It’s an actual game now!
So, first things first – here’s the current version of Rocks!
New features include:
- updated graphics – random rock shapes, and a progression of sizes
- on-screen instructions
- better sounds
- proper collision detection
- particle effects when things are destroyed
- more than one level
- a “shield” that will prevent rocks from running into you
It’s looking a lot more like a real game now.
Sound design is hard
Oddly enough, the hardest thing for me so far has been making those decidedly “retro”, simple sound effects. The Web Audio API is very powerful, but it’s also very much focused on doing sophisticated manipulation of sampled sound. I certainly could have grabbed appropriate sampled sounds, or built some in Audacity, but I wanted to push the “classic” feel of the thing, and I thought – “I’ve done this sort of thing before, how hard can it be”? Besides, attaching a couple of huge sample files to a game that’s currently under 20kb total in size felt a bit like the tail wagging the dog.
Of course, the last time I tried to create synthesized sounds from scratch was probably 30 years ago, on an 8-bit home computer with a fixed-voice synthesizer chip. There’s something to be said for the existence of fewer choices helping to focus your efforts. When you’re faced with an API that supports multi-channel surround sound, arbitrary frequency- and time-domain manipulation, 3-D positional audio, dynamics compression, and all the rest, it’s a little difficult to figure out how to just make a simple “beep”.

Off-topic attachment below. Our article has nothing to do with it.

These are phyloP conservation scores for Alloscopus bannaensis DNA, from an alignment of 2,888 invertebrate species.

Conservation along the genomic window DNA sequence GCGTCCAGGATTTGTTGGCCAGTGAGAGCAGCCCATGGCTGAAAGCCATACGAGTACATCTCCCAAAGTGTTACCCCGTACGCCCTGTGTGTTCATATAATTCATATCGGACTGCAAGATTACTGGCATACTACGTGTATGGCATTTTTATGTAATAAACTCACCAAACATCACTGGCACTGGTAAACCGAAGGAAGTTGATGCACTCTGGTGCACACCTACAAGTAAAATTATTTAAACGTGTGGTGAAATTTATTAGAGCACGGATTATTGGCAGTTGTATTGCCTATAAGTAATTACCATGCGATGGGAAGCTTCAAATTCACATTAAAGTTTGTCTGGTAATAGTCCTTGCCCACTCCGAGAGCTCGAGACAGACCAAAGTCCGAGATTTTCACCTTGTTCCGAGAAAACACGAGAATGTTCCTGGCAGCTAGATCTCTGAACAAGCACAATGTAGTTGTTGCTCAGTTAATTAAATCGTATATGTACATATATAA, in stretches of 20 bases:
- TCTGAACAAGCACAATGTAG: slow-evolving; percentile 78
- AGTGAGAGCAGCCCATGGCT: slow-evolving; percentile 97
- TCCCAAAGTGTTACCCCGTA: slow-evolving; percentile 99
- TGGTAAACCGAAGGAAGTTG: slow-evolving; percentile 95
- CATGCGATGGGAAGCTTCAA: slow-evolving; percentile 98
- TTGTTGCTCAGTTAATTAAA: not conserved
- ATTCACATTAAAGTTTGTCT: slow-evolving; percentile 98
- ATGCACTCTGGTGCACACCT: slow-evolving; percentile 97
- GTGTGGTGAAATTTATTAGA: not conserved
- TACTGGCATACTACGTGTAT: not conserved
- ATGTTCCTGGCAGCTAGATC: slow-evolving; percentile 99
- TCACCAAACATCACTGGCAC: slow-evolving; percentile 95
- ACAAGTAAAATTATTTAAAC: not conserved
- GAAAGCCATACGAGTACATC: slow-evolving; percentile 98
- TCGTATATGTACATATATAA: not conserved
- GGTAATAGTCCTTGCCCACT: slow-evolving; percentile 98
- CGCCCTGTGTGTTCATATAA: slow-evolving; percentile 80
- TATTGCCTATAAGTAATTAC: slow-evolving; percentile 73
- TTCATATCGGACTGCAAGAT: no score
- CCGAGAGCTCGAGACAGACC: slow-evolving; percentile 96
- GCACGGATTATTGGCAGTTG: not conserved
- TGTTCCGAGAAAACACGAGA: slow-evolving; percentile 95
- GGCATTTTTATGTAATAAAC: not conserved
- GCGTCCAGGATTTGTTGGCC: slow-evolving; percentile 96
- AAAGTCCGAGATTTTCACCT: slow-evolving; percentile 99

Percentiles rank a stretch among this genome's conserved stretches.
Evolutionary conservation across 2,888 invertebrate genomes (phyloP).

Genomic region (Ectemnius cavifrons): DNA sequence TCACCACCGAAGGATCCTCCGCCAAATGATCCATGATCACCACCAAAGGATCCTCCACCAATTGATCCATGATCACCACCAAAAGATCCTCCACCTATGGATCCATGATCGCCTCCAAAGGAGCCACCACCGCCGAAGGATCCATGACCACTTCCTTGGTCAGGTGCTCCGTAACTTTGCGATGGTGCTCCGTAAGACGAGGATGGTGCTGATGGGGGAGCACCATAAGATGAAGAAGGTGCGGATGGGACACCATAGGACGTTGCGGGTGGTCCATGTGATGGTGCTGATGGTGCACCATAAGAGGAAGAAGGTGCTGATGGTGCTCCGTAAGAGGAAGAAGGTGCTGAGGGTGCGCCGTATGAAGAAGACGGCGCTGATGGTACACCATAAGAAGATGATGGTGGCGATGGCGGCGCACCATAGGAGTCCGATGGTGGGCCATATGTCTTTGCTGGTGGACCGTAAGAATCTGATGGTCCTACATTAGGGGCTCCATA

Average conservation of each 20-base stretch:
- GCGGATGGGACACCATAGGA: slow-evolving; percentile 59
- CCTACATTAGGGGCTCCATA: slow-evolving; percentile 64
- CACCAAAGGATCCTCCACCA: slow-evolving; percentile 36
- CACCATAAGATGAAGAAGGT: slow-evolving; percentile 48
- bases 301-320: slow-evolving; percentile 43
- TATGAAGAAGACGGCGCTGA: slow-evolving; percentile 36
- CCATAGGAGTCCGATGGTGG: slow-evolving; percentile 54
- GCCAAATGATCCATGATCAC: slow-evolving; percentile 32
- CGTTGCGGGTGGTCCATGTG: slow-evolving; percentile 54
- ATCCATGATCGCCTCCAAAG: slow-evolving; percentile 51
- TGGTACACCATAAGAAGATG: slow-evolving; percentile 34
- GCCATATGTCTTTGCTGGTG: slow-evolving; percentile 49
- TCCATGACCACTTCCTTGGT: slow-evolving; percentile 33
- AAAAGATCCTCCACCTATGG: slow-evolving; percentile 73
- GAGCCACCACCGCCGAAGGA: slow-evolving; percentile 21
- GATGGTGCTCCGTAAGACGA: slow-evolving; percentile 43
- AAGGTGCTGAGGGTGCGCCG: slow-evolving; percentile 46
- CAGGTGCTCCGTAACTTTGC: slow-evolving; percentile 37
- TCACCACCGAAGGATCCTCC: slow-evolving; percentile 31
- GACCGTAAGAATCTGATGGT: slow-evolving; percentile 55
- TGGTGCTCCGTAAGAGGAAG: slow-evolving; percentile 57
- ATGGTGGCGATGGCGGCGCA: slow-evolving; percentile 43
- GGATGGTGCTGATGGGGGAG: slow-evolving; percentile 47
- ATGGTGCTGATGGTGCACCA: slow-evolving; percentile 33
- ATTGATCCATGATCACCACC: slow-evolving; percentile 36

Here’s what I’ve learned so far about using the Web Audio API:
Web Audio is based on a connected graph of nodes, leading from one or more sources through the graph to the ultimate audio output
This is enormously-flexible, and each of the individual node types is jut about as simple as it can be to do the thing it’s designed for. There’s a “gain” node that just multiplies the input by a constant and feeds it to the output, for instance. The source nodes don’t have individual volume controls (because there’s the gain node for that).
There’s one weird quirk to my old-school sensibilities, which is that every note requires making another source node and connecting it to the node graph. When a note stops playing, the source node is automatically removed and garbage collected. If you want to play the same sound over and over, you’re continuously creating and destroying nodes and connecting them to the graph.
There’s a simple oscillator source node that’s very flexible
You can easily create an oscillator that uses an arbitrary waveform (square, triangle, sine, on user-defined), plays at a specific frequency, and starts and stops at a specific time. This is about 80% of what you need to make a “beep”, but:
Oddly, there’s no built-in ADSR envelope support
Back in the day, we’d set up ADSR (attack, decay, sustain, release) parameters for a sound, which would control how quickly it came up to full volume, how loud it was as the note progressed, and how quickly it faded. There are probably about 10 different ways to do the same thing in Web Audio, but nothing with the same simplicity.
There’s no simple white-noise source
The API is very much a work in progress
Despite the fact I wasn’t trying to anything particularly sophisticated, I ran into a few bugs in both Safari and Chrome. I imagine a certain amount of this is to be expected with an in-development API that hasn’t been standardized yet.
Next Up: Enemies!
The next big feature for Rocks! is to have some enemies to chase you around and shoot at you.